Like most states, when a person is convicted of a crime in Washington, they are assessed fines and fees. These Legal Financial Obligations (LFOs) include a victim penalty assessment (VPA), court costs, drug funds, emergency response expenses, DNA collection fees, court-appointed attorney fees and the cost of defense. In every case, the court must impose the $500 VPA and $100 to collect DNA. The average imposed is much higher than this, with a statewide mean average of $2,540. Once imposed, LFOs begin accruing interest at 12|PERCENT|, which may only be reduced as “an incentive for the offender to meet his or her legal financial obligations.” While LFOs are outstanding, clerks may impose a “collection fee”. For people who are unable to pay the LFOs, the additional collection fees and compounding interest make satisfying the payment obligation far more challenging.

Average Amount Owed by Monthly Payment in Five, Ten, Fifteen, and Thirty Years for Average LFO of $2,540
(Which is the mean average for LFOs imposed statewide)

  $10 Payment $25 Payment $50 Payment $100 Payment
Debt: Five Years 3,798 2,073 531 Paid: Thirty Months
Debt: Ten Years 6,083 2,623 Paid: Seventy-Two Months 0
Debt: Fifteen Years 10,234 2,740 0 0
Debt: Thirty Years 56,362 3,938 0 0

Source: Katherine A. Beckett et al., Wash. State Minority And Justice Comm., The Assessment and Consequences of Legal Financial Obligations In Washington State (2008), available at

When the Washington Supreme Court commissioned a study on the impact of LFOs on persons of color, they found that LFOs assessed against non-violent drug offenders were actually higher than those who convicted of violent offenses. Likewise, Latino men were generally assessed higher LFOs than other demographic groups. Finally, they found great geographic disparity and discovered that counties with lower populations, higher violent crime rates and smaller fractions of their budgets spent on law and justice assessed higher fines and fees.

The impact of LFOs on reentry is significant. When researchers interviewed persons who had been released from prison who still owed LFOs to the state, they discovered that only 48 percent of them were employed, 26 percent had only a high school diploma or a GED, 26 percent were living in unstable housing and 58 percent were supporting children. In other studies on debt in Washington, researchers found that LFO debt can restrict opportunities and limit access to basic essentials such as housing, education, and economic markets, forcing families “to choose between food, medicine, rent, child support, and legal debt.” The burden of this economic punishment can constrain “daily lives and future life chances” and can in fact lead to increased recidivism.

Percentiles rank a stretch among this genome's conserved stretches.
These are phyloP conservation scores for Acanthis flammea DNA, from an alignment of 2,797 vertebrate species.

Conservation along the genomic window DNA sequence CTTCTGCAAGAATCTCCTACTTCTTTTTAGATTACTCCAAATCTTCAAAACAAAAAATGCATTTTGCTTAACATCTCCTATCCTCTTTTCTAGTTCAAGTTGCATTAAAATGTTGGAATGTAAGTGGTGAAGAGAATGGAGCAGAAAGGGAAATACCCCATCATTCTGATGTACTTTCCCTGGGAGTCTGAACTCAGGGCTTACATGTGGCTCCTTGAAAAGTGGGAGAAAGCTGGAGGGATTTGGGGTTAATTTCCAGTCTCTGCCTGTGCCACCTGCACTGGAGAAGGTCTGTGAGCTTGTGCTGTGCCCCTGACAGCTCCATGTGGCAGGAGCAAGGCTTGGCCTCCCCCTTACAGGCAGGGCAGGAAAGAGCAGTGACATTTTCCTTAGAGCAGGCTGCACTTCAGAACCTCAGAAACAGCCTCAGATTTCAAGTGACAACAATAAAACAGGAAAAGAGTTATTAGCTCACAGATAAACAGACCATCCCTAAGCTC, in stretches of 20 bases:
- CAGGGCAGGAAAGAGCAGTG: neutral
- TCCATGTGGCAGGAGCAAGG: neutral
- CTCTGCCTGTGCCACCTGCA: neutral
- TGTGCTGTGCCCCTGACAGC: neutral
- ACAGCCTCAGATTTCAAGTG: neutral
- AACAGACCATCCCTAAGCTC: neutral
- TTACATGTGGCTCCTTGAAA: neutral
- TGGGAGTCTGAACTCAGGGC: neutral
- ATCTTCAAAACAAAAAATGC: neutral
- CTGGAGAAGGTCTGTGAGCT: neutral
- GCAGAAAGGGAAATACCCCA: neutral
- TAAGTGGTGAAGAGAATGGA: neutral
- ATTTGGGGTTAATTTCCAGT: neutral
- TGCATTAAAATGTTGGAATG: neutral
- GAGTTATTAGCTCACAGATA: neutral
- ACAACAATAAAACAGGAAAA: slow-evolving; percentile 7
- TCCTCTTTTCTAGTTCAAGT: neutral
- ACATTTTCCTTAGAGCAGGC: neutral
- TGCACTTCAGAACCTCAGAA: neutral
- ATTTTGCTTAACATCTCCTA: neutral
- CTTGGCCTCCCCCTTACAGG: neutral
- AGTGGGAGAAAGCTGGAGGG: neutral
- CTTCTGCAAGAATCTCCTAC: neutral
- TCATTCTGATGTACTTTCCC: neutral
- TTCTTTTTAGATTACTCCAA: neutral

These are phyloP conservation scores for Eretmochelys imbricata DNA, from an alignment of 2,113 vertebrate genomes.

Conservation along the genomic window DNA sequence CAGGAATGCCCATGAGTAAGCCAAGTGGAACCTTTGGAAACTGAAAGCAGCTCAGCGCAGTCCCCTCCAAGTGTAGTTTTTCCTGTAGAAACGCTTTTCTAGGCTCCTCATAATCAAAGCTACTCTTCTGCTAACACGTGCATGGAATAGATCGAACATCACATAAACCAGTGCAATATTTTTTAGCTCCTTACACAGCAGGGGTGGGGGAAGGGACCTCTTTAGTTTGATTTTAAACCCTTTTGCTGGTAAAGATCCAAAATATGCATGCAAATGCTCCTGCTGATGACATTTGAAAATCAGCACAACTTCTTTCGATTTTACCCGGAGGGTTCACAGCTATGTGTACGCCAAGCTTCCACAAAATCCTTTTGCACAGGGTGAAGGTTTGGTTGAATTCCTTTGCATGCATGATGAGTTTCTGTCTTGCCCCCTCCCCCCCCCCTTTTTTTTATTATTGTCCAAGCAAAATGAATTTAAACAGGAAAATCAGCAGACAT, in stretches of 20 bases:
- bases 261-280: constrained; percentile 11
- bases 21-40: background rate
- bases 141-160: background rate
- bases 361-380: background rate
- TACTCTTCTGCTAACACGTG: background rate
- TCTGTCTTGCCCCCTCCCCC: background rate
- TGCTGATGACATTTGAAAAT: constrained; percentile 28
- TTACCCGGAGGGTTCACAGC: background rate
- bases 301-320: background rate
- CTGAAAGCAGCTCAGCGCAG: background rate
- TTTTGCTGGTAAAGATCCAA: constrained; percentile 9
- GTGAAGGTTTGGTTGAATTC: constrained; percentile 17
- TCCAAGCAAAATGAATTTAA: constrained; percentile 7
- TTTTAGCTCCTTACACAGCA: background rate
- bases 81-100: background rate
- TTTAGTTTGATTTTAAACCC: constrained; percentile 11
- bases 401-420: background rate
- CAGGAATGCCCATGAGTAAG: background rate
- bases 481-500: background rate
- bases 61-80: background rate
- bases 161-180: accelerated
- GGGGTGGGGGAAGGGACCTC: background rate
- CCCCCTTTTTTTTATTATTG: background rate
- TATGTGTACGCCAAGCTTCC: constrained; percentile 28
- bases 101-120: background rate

Creating a criminal justice system that does not discriminate against a person because they are poor helps ensure justice and increases respect for the courts. While LFOs may seem minor to persons who have an ability to pay them and insignificant compared to some of the other consequences that can be imposed on a person who commits a crime, the impact of LFOs can be just as serious as incarceration and the loss of other rights. Defenders should insist that court make true findings with regard to the constitutional question of whether a person will have a future ability to pay and argue against the imposition of LFOs where the future likelihood of being able to repay LFOs is not likely. Courts must be educated on the racial and geographic disparities that are created by the uneven imposition of LFOs and that when they impose additional discretionary LFOs, they are increasing the likelihood that a person will unsuccessfully reintegrate back into society upon release from prison. Courts must also give meaning to the requirement that failure to pay is wilful and not merely a result of economic or other hardships. Finally, our legislatures must reexamine the question of whether imposing LFOs is worthwhile. Given the small amount of money that is actually collected and the question of whether it improves accountability, little reason exists for why mandatory LFOs should continue to be imposed.

As defenders, focusing on the strength of the state’s case and plea bargaining in order to reduce charges and incarceration makes sense. For many of us, the question of fines is secondary to these other important issues. For our clients, successfully reducing LFOs can increase the likelihood that they will remain out of the criminal justice system in the future. We owe our clients the obligation to argue for reductions in LFOs when negotiating with prosecutors and advocating in courtrooms.

Sources and more information on Legal Financial Obligations in Washington State can be found in my recently published article in the Seattle Journal for Social Justice, found at Travis Stearns, “Legal Financial Obligations: Fulfilling the Promise of Gideon by Reducing the Burden,” Seattle Journal for Social Justice 963 (2014).